“The lack of affordable housing here in Colorado is nothing short of a crisis, and our Task Force has been working tirelessly to find solutions so that more Coloradans have a safe, affordable place to live,” said Sen. Julie Gonzales, D-Denver, Vice Chair of the Affordable Housing Transformational Task Force. “This is a once-in-a-lifetime opportunity to address the root causes of our affordable housing issues. It’s going to take time, but I am proud of the work we are doing to forge a future where every Colorado family has a place to call home.”
“Building healthier, safer communities through greater access to behavioral health services will give more Coloradans the supports they so desperately need right now,” said Rep. Serena Gonzales-Gutierrez, D-Denver, Vice Chair of the Behavioral Health Transformational Task Force. “We know the pressures of the pandemic have exacerbated the behavioral health crisis in Colorado. These task force recommendations and historic investments will significantly improve access to mental health and substance use treatment in every community across Colorado. Importantly, improving access to these services is a powerful step toward our goal of preventing crime before it happens and making our communities safer and healthier.”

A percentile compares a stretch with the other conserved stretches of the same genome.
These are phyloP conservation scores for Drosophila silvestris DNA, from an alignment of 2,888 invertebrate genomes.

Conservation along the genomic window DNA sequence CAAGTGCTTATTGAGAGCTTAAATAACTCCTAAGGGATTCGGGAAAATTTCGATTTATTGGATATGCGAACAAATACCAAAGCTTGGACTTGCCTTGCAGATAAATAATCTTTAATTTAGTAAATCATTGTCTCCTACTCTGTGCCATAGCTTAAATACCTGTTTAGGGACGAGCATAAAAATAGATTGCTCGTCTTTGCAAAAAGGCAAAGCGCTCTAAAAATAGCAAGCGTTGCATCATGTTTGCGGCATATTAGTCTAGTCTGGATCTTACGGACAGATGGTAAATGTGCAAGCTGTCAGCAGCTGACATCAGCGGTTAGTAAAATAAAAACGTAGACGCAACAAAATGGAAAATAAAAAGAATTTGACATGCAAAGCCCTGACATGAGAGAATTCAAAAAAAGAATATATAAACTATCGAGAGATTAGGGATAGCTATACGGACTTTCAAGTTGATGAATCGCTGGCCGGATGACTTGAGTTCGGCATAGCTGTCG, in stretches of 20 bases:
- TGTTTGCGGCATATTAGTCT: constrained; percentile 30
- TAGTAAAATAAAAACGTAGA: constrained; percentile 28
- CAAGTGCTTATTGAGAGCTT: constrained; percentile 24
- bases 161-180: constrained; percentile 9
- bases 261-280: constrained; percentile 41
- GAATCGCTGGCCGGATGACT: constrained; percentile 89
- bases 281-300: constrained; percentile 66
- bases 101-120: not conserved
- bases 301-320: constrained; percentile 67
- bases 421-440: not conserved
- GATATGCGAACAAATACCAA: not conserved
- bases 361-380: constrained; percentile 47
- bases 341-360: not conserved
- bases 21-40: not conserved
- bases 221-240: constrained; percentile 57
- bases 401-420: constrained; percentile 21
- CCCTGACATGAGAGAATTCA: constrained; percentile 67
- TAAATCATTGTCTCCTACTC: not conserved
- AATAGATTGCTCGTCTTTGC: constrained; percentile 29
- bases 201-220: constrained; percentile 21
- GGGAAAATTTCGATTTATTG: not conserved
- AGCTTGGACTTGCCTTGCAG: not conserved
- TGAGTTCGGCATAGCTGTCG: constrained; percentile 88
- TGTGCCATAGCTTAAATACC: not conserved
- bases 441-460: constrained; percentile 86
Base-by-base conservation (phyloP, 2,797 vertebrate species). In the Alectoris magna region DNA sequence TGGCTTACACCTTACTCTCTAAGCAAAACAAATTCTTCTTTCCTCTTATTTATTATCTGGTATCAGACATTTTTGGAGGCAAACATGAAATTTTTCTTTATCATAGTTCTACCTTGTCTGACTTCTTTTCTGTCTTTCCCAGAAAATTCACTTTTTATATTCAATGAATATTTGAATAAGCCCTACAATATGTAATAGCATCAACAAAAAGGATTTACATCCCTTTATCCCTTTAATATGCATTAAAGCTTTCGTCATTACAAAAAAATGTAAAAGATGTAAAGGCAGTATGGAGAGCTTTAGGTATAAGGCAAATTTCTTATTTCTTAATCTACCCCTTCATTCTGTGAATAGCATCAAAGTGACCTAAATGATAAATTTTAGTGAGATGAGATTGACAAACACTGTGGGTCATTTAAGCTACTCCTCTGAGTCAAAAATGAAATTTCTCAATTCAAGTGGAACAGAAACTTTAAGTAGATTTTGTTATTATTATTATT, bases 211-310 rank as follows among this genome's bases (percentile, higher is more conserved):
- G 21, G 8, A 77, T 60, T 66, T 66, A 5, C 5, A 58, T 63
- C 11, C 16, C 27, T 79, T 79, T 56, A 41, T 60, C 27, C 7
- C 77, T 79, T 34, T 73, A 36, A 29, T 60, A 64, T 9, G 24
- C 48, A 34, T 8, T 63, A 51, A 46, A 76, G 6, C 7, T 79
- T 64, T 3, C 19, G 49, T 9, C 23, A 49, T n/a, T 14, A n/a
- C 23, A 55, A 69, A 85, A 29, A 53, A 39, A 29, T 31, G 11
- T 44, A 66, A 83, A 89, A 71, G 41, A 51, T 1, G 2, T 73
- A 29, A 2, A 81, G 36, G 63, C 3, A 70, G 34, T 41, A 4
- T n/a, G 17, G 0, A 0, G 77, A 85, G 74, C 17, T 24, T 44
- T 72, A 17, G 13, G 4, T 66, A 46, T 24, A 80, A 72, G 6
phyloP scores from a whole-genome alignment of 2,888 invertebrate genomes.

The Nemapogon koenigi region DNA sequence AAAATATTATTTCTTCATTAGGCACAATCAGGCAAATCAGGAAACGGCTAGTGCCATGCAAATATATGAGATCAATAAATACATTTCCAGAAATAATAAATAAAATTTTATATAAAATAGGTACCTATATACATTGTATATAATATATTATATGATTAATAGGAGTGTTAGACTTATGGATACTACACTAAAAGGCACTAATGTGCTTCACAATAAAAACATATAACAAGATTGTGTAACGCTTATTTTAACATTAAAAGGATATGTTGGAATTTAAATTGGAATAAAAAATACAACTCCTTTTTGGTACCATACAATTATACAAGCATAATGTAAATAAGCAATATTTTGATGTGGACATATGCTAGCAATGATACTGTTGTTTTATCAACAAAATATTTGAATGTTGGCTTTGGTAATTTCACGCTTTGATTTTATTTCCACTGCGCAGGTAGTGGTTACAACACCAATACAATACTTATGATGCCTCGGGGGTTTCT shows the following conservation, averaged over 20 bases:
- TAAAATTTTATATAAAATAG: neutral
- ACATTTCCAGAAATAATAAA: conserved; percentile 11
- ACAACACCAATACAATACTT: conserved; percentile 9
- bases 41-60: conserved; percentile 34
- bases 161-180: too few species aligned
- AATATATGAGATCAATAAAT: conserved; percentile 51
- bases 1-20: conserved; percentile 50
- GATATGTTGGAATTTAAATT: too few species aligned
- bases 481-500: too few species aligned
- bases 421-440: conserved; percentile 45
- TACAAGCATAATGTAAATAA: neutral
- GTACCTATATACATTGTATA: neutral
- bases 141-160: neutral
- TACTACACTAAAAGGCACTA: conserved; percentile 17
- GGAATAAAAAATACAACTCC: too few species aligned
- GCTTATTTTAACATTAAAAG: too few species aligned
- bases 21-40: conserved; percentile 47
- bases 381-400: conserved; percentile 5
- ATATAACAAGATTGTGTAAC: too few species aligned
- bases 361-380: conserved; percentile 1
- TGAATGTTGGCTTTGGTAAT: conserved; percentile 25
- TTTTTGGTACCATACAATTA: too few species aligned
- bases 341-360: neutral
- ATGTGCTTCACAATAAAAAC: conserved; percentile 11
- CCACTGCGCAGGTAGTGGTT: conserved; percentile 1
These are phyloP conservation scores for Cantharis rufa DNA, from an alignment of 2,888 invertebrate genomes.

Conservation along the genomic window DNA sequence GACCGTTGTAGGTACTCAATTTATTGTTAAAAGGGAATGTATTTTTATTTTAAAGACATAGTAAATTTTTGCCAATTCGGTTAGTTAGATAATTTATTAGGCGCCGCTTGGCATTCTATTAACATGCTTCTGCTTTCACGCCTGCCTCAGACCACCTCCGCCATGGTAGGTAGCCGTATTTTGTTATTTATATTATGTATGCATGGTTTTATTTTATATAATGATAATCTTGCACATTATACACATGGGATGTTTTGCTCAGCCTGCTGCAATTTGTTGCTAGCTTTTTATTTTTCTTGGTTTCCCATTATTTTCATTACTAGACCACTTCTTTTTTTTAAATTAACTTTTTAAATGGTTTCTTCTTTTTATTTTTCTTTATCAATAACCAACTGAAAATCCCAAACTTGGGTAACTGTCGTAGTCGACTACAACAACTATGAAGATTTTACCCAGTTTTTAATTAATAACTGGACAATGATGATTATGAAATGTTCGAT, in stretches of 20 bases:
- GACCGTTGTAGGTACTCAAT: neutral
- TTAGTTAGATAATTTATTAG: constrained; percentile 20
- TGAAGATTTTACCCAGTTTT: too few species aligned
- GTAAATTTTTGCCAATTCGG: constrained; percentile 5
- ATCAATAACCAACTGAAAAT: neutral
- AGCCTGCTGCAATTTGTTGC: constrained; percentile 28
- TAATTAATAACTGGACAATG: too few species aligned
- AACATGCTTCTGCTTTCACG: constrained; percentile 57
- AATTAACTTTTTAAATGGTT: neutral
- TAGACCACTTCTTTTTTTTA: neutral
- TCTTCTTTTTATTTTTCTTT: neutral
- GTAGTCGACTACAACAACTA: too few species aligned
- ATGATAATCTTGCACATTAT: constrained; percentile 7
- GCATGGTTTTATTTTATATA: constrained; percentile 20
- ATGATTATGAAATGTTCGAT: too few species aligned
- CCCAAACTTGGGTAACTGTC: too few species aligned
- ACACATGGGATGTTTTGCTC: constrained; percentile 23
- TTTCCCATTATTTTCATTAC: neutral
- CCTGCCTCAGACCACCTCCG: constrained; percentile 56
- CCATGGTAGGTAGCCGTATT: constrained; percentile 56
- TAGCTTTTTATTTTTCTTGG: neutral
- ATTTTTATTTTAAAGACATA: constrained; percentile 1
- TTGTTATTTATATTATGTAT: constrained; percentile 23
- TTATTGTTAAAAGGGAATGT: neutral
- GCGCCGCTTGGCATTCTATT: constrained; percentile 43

“I thank state lawmakers for their work to make transformational change and am glad they were able to find bipartisan consensus on how to reduce housing costs and improve mental health support across Colorado,” said Governor Jared Polis. “Our administration looks forward to working with state legislators to turn this hard work into action and help save people money.”
To better provide vital care to Coloradans in crisis, the Behavioral Health Transformational Task Force recommended measures that will make transformational changes to the state’s behavioral health care system and improve access to services to ensure every Coloradan is able to get the help they need.
Behavioral Health Transformational Task Force Recommendations include: